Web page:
The artist collective is an idea that’s been reinvented many times, and now perhaps the artists Adele Röder and Kerstin Brätsch have done so again. Their brainchild is ‘DAS INSTITUT’, a collective that, unlike more utopian versions, does not really promote the group above the individual or relish anonymity. Rather, it blurs together works by different artists in the context of an exhibition.
DAS INSTITUT’s latest self-titled show, at the Serpentine Sackler Gallery, is based around the layering of Röder and Brätsch’s distinctive practices, especially Brätsch’s Mylar paintings and stained-glass works, and Röder’s neon sculptures. They’ve also incorporated various other artists, including a sound piece by Sergei Tcherepnin and a film by respected artist and historian Alexander Kluge.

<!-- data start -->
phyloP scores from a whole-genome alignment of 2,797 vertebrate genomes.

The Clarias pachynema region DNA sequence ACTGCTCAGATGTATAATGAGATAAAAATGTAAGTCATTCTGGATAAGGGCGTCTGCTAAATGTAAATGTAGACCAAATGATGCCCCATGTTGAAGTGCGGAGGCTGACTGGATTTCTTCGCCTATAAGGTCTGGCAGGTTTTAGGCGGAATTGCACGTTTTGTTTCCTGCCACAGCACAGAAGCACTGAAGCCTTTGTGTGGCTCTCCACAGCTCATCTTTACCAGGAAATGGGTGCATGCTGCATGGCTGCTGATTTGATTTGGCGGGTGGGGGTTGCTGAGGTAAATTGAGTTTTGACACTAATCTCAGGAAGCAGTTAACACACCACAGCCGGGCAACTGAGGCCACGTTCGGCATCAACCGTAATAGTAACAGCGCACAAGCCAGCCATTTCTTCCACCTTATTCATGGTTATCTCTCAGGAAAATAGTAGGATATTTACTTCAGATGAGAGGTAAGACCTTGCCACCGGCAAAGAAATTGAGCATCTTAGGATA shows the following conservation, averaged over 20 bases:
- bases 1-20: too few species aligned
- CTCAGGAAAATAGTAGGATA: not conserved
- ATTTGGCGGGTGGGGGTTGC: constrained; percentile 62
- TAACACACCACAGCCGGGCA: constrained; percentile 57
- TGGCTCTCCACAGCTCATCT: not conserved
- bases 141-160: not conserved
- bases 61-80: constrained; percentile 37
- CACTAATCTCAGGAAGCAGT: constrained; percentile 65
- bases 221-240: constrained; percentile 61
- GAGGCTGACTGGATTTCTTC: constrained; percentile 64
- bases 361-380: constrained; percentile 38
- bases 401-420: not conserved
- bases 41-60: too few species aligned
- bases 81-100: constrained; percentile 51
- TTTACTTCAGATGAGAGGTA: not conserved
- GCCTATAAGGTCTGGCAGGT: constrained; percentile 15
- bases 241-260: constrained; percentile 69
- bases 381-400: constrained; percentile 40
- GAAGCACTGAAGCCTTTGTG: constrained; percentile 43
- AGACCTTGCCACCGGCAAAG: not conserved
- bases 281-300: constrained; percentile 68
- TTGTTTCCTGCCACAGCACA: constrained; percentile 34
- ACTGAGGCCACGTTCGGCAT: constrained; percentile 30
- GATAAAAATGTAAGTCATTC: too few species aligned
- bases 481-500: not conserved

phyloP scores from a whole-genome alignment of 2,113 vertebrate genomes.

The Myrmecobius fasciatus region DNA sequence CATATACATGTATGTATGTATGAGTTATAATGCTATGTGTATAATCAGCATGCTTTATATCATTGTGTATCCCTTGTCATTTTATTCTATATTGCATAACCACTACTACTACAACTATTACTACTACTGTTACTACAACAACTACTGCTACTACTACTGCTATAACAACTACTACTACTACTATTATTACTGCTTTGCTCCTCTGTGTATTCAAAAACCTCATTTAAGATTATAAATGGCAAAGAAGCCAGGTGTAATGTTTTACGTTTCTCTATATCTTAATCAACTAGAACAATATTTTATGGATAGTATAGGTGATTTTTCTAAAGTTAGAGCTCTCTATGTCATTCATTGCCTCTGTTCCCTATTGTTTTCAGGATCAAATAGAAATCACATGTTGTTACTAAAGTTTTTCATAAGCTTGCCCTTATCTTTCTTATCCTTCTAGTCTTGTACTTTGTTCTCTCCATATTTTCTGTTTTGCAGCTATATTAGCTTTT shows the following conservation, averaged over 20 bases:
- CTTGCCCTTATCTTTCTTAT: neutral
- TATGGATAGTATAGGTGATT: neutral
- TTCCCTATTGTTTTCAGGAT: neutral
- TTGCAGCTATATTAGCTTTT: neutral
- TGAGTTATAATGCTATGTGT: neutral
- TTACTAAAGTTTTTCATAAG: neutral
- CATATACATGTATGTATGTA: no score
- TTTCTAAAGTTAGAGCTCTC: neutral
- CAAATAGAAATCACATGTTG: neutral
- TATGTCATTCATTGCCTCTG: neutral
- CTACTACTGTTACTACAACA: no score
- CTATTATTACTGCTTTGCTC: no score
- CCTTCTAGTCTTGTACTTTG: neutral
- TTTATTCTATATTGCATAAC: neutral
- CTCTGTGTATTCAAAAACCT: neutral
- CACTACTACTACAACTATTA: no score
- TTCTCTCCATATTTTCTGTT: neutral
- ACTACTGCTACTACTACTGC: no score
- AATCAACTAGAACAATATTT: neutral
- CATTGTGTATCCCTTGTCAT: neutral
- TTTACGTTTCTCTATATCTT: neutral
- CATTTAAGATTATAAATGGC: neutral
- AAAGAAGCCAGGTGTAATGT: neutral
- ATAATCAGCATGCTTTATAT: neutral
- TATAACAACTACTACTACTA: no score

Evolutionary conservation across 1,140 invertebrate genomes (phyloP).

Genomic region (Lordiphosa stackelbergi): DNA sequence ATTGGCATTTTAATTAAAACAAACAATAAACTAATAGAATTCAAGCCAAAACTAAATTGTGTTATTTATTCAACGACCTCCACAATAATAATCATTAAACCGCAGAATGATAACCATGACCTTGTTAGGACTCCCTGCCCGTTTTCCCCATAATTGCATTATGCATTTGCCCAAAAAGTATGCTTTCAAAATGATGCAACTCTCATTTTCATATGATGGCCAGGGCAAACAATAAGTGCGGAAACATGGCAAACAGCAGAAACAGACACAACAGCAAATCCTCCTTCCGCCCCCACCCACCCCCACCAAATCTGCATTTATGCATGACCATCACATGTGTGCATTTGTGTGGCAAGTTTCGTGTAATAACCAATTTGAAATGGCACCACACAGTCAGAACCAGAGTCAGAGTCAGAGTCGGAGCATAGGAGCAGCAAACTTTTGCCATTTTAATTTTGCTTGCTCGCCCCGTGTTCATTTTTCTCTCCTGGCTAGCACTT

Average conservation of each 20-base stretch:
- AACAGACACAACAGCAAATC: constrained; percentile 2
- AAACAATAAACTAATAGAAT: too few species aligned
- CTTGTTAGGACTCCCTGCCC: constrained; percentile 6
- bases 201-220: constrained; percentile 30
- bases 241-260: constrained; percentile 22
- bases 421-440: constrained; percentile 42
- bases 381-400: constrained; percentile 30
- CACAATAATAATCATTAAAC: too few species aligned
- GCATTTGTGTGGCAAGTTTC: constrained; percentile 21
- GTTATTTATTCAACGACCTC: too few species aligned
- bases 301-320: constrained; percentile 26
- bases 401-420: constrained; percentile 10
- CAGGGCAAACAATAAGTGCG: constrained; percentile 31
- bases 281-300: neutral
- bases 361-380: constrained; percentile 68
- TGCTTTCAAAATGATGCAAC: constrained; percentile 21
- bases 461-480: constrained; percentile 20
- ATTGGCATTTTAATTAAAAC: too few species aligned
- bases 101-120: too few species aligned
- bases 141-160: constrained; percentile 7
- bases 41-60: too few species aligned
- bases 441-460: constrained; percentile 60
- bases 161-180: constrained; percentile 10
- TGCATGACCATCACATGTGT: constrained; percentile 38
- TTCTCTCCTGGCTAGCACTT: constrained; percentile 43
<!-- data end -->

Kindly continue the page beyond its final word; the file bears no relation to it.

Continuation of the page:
What binds it all together, essentially, is aesthetics. The exhibition is a sensory overload, winding its way around the gallery with garish lights and unnerving shapes appearing in a range of media. In partitioned-off corners you encounter Brätsch’s psychedelic marbled paintings, and some unusual slide shows. Especially grotesque is the Am Sonntag series, featuring doctored images of Röder and Brätsch themselves with thin necks and witch-like noses.
The works are big and brash, and materials are fetishised throughout, with plenty of slick surfaces and wooden crates being used as improvised pedestals. Here DAS INSTITUT seem to recall an older sort of collective, one based on a sharing of different crafts. Generally, though, this project could only be called collective in a superficial sense. With its sinister atmosphere, it seems more like a parody of harmonious collaboration.